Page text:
SMITH, Thomas Peter
(Service number 2/690 (NZ); 4026 (AUS))

Aliases Enlisted in Australia as Peter SMITH; also known as Thomas Pollock SMITH.
First Rank (1) Driver; (2) Private Last Rank


Date 3 April 1885 Place of Birth Waimate

Enlistment Information

Date (2) 24 September 1915 Age (1) 29 years; (2) 30 years
Address at Enlistment (1) October 1914 - Central Hotel, Palmerston North; (2) September 1915 - Commonwealth Savings Bank, Melbourne, Australia
Occupation (1) Bushman; (2) Carpenter
Previous Military Experience (1) 9th New Zealand Contingent South African War; (2) South African War 5 months, New Zealand Garrison Artillery - 3 years
Marital Status (1) Single; (2) Single
Next of Kin (1) Miss Annie SMITH (sister), 22 Clifton Street, Addington, Christchurch; (2) Miss Annie SMITH, Carew School, Ealing, South Canterbury
Religion (1) Presbyterian; (2) Roman Catholic
Medical Information (1) Height 5 feet 7½ inches. Weight 161 lbs. Chest measurement 35-38 inches. Complexion dark. Eyes blue. Hair dark. Sight & hearing both normal. Colour vision doubtful. Limbs well formed. Full & perfect movement of all joints. Chest well formed. Heart & lungs normal. Teeth good. Free from hernia, varicocele, varicose veins, Haemorrhoids, inveterate or contagious skin disease. Vaccinated. Good bodily & mental health. No slight defects. Scar front right thigh. Fit. (2) Height 5 feet 6½ inches. Weight 11 stone 7 lbs. Chest measurement 38-40 inches. Complexion fresh. Eyes blue. Hair dark brown. Free from scrofula; phthisis; syphilis; impaired constitution; defective intelligence; defects of vision, voice or hearing; hernia; haemorrhoids, varicose veins, beyond a limited extent; marked varicocele with unusually pendent testicle; inveterate cutaneous disease; chronic ulcers; traces of corporal punishment, or evidence of having been marked with the letters D. or B.C.; contracted or deformed chest; abnormal curbature of spine; or any other disease or physical defect calculated to unfit him for the duties of a soldier. Can see the required distance with either eye. Heart & lungs healthy. Free use of joints & limbs. Not subject to fits of any description. Vaccinated left arm. Scar right upper leg.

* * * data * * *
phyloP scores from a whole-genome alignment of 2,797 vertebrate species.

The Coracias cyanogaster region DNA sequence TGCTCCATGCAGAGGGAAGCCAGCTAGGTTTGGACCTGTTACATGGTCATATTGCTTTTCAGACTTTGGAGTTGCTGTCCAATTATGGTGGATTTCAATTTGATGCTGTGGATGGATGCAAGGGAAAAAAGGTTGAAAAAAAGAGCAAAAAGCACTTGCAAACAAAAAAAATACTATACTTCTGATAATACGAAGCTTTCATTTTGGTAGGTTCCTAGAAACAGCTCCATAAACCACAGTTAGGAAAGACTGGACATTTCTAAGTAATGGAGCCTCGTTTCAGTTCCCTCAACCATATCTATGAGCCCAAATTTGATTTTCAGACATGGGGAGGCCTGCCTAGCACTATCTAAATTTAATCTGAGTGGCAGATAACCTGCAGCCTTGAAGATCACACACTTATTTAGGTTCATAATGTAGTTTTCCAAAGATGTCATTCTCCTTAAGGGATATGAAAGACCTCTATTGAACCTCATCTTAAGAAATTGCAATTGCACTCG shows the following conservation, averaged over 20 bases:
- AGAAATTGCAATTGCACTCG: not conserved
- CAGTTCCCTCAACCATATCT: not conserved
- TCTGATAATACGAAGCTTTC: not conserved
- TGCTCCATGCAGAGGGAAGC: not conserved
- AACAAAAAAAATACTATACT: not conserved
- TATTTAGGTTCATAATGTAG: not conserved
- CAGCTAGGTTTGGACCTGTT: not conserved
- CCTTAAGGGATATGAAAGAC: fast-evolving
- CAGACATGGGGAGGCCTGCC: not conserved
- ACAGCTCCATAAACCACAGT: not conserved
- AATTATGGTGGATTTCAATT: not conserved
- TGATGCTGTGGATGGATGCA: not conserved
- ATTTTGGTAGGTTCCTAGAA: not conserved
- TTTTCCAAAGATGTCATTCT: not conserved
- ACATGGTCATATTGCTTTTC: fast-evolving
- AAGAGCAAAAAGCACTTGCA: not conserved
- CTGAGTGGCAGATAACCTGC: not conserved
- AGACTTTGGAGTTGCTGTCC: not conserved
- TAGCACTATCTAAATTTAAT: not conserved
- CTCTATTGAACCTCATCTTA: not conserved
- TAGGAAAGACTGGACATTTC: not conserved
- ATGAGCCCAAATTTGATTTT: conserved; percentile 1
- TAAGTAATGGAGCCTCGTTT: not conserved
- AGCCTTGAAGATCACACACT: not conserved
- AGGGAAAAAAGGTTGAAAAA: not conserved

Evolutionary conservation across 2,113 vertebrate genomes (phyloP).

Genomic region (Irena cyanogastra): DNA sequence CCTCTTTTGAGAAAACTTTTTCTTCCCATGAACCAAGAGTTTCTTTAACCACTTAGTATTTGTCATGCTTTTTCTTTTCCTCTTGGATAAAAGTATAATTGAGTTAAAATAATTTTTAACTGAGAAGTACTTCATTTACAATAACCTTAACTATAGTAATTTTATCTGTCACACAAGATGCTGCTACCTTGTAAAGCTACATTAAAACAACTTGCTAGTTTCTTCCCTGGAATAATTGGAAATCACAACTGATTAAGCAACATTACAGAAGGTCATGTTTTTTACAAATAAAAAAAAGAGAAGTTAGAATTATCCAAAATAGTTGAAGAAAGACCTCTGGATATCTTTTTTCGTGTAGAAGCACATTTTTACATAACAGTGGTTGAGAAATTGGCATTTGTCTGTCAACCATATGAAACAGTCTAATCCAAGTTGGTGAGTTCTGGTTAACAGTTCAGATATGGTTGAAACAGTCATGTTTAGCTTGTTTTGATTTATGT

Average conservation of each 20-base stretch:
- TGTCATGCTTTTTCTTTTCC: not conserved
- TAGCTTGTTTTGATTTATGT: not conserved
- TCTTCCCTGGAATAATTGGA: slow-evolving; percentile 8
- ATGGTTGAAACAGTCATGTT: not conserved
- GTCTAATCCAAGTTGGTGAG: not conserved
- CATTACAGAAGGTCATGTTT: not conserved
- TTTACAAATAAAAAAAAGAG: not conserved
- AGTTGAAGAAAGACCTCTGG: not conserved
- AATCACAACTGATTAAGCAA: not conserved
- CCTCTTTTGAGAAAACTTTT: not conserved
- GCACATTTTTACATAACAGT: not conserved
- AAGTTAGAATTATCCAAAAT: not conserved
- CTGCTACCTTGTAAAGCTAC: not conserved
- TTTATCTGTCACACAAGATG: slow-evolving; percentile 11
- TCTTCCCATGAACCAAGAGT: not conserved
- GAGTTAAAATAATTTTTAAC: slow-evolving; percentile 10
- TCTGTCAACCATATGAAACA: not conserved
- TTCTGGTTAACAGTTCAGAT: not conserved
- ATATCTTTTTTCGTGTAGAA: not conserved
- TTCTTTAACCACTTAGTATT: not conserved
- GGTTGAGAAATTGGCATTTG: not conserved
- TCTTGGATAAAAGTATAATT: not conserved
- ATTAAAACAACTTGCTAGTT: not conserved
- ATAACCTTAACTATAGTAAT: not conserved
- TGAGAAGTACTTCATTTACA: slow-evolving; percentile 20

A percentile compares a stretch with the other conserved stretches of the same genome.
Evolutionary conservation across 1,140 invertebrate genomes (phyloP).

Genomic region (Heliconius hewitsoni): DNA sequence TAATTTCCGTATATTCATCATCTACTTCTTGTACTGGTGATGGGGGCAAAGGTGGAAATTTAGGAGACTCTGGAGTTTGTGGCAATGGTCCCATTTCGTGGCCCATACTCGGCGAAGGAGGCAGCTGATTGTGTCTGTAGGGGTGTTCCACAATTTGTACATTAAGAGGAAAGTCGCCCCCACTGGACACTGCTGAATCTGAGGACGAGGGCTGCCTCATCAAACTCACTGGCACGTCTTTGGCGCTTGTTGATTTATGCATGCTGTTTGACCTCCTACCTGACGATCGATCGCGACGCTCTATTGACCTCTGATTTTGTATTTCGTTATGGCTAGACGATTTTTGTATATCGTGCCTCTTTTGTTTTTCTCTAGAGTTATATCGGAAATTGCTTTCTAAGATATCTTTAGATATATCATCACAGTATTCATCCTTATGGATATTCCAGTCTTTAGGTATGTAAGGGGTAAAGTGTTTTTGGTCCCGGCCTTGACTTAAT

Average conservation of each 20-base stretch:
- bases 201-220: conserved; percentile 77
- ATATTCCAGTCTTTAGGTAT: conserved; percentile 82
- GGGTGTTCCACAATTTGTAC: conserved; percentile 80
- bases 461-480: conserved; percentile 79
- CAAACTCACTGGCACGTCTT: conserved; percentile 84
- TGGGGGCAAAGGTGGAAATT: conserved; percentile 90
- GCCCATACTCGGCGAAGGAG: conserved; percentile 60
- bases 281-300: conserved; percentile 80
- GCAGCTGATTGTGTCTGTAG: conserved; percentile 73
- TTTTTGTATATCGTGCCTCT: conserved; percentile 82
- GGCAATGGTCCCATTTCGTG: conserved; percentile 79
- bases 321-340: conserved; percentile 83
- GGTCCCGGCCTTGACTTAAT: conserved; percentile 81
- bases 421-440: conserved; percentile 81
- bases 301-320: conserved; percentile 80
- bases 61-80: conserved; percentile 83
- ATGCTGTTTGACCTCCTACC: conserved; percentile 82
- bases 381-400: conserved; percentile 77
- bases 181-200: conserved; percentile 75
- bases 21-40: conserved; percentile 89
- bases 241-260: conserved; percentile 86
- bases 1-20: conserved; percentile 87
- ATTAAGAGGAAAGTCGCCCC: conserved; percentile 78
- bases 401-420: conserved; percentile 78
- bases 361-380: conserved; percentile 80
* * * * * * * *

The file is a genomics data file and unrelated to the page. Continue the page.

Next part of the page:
Military Service

Served with (1) NZ Armed Forces; (2) Australian Imperial Force Served in (1) Army; (2) Army
Military District

Embarkation Information

Body on Embarkation (1) Main Body (NZ); (2) 9th Reinforcement (AUS)
Unit, Squadron, or Ship (1) New Zealand Field Artillery; (2) 23rd Battalion
Date (1) 16 October 1914; (2) 8 February 1916
Transport (1) Arawa or Limerick; (2) Warilda
Embarked From (1) Wellington; (2) Melbourne, Victoria Destination
Other Units Served With
Last Unit Served With

Military Awards

Campaigns Western European
Service Medals
Military Awards Military Medal

Award Circumstances and Date

These soldiers [Private Peter Smith and four others] volunteered to form a rescue party on the morning of 3rd. July, 1916, and brought in, in full daylight (4 p.m.) from NO MAN'S LAND 2 wounded men of the 14th. Battalion who had fallen near the German lines. A number of Wounded of the 14th. Battalion Raiding party had previously been broght in by the bearers of the 23rd. Battalion during darkness. Near BOIS GRENIER. 25 July 1916. [From Personnel File] “I have much pleasure in forwarding herewith copy of extract from First Supplement, No. 29731, to the London ‘Gazette’ of September 1st, 1916, relating to the conspicuous services rendered by your brother; No. 4026, Private Thomas P. Smith, 23rd Battalion: ‘His Majesty the King has been graciously pleased to award the Military Medal for bravery in the field to the under-mentioned soldier: No. 4026 Private Thomas P. Smith.’” [Letter to his sister from the Base Records Office. Melbourne]